The right to free speech is usually thought of as rooted in the autonomy of the speaker: An autonomous individual may speak freely and the state may not stop her. Some commentators have found such an autonomy-based view of our free speech rights abstract and divisive. Turning instead to the interests of the audience, they start with our commitment to democracy and regard the right to free speech as instrumental to our democratic interest in open public dialogue. (1) I argue here that free speech law does--and should--revolve around an alternative organizing principle: the autonomy of the listener.
The particular conception of autonomy I advance here is deliberative autonomy. Deliberative autonomy looks to the purposes of state regulation and asks whether they are consistent with the liberal conception of the person that underlies the constitution. In the context of free speech, deliberative autonomy precludes the government from denying citizens access to others' speech based on presumptions about how listeners will react. This point is especially important today, when it is tempting to shut down the speech of fundamentalists who do not believe in the constitutional rights that would protect them. (2) The reason that the United States government may not prevent such individuals from proclaiming the evils of a religion, a society, or a nation lies neither in their right to express hatred nor in the public interest in hearing or 'airing' such hatred. Rather, the government must allow speakers to express disdainful and even indirectly dangerous views because to disallow speech out of fear that the speech will be persuasive violates the deliberative autonomy of those whom censorship aims to protect.
Deliberative autonomy is deliberative not in the general sense that government should not interfere with deliberation, but in the more specific sense that the government may not act in a manner that denies our capacity to reason and deliberate. (3) As a consequence of its nature as a demand for recognition, in the first instance, deliberative autonomy constrains state purpose. State purpose is not identical with the reasons that a government gives a court; it must be inferred from the social meaning of the state's justifications.
I begin in Part I by developing the concept of deliberative autonomy and contrasting it with alternative conceptions of autonomy that have been proposed under the First Amendment. In Part II, I show how deliberative autonomy already manifests itself in free speech doctrine. Part III explores the relationship between deliberative autonomy and democracy, and argues that, contrary to theories that treat autonomy as merely instrumental for democracy, autonomy motivates democracy and is in that sense prior to it. In Part IV, I defend the focus on state purpose and advocate the interpretation of state purpose by way of social meaning. State purpose is essential to a number of constitutional doctrines, including free speech, but the interests of autonomy are best served where, for historical reasons, the Court is most sensitive to the social meaning of state action. Part V responds to two frequent challenges to autonomy-based theories of the First Amendment, by showing how, because deliberative autonomy is only a regulative principle, (4) it depends neither on empirical conditions nor on a holistic moral philosophy. Finally, in Part VI, I discuss how the application of the principle of deliberative autonomy can place negative and positive burdens on the state.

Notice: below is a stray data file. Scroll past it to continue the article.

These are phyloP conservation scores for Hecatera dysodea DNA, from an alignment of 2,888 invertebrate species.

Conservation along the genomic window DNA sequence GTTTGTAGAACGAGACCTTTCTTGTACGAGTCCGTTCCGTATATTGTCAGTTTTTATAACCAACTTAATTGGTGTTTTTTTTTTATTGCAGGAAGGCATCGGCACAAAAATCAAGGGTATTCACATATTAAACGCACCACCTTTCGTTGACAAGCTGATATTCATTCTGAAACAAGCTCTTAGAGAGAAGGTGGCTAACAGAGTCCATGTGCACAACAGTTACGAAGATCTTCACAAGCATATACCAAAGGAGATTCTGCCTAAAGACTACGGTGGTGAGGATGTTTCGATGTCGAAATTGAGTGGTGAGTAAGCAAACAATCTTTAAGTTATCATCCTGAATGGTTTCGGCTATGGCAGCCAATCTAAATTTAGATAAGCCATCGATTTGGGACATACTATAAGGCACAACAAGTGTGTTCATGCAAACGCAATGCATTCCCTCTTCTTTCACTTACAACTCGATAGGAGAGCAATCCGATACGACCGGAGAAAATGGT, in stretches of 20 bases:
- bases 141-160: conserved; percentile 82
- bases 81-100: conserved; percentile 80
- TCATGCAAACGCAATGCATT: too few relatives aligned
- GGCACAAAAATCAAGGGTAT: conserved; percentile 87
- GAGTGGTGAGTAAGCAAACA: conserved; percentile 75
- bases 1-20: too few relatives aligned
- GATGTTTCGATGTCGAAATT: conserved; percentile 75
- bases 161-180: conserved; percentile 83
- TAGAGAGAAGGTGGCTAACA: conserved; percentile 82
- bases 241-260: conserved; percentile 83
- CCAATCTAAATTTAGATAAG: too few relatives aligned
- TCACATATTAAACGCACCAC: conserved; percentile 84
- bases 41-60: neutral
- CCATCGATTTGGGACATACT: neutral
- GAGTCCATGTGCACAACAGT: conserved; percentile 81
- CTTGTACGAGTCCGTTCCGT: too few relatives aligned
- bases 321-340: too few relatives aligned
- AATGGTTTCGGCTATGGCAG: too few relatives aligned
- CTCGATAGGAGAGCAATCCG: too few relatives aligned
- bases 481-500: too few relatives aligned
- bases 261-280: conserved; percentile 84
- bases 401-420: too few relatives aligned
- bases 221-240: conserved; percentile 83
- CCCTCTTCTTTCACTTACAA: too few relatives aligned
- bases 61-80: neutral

I. THE CONCEPT OF DELIBERATIVE AUTONOMY
Joel Feinberg identified four types of autonomy: first, "the capacity to govern oneself"; second, "actual condition[s] of self-government"; third, "an ideal of character"; and fourth, "sovereign authority." (5) An authority conception of autonomy may derive from a view about our capacities and virtues, but as a principle, it asserts a kind of jurisdictional right of persons over certain aspects of themselves. …